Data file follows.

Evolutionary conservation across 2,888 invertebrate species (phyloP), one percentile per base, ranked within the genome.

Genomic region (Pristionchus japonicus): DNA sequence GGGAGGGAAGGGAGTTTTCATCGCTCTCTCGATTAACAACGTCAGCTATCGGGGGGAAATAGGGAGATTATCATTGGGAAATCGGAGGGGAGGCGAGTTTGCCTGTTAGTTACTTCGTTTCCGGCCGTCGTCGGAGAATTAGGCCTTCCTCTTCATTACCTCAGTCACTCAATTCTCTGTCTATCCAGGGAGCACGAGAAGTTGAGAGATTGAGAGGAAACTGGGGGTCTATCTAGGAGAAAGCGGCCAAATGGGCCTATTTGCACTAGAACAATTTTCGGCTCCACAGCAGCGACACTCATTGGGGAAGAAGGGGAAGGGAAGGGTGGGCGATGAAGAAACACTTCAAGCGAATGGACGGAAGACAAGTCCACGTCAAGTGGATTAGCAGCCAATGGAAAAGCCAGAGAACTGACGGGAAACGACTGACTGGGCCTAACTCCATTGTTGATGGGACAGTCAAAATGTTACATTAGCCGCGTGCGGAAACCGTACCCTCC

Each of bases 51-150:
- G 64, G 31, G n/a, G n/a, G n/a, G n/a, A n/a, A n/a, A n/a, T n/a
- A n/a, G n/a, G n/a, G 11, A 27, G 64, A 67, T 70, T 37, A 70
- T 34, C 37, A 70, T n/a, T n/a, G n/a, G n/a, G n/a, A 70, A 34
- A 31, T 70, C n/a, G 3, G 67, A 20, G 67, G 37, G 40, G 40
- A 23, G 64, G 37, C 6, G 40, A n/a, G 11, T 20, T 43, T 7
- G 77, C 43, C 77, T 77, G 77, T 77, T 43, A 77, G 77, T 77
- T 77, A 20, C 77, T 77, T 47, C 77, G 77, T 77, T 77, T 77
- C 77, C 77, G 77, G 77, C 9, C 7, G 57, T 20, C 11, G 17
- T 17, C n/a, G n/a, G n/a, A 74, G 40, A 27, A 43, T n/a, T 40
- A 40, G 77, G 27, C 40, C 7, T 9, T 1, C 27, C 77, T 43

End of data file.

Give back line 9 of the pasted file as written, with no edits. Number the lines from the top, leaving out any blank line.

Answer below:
- G 77, C 43, C 77, T 77, G 77, T 77, T 43, A 77, G 77, T 77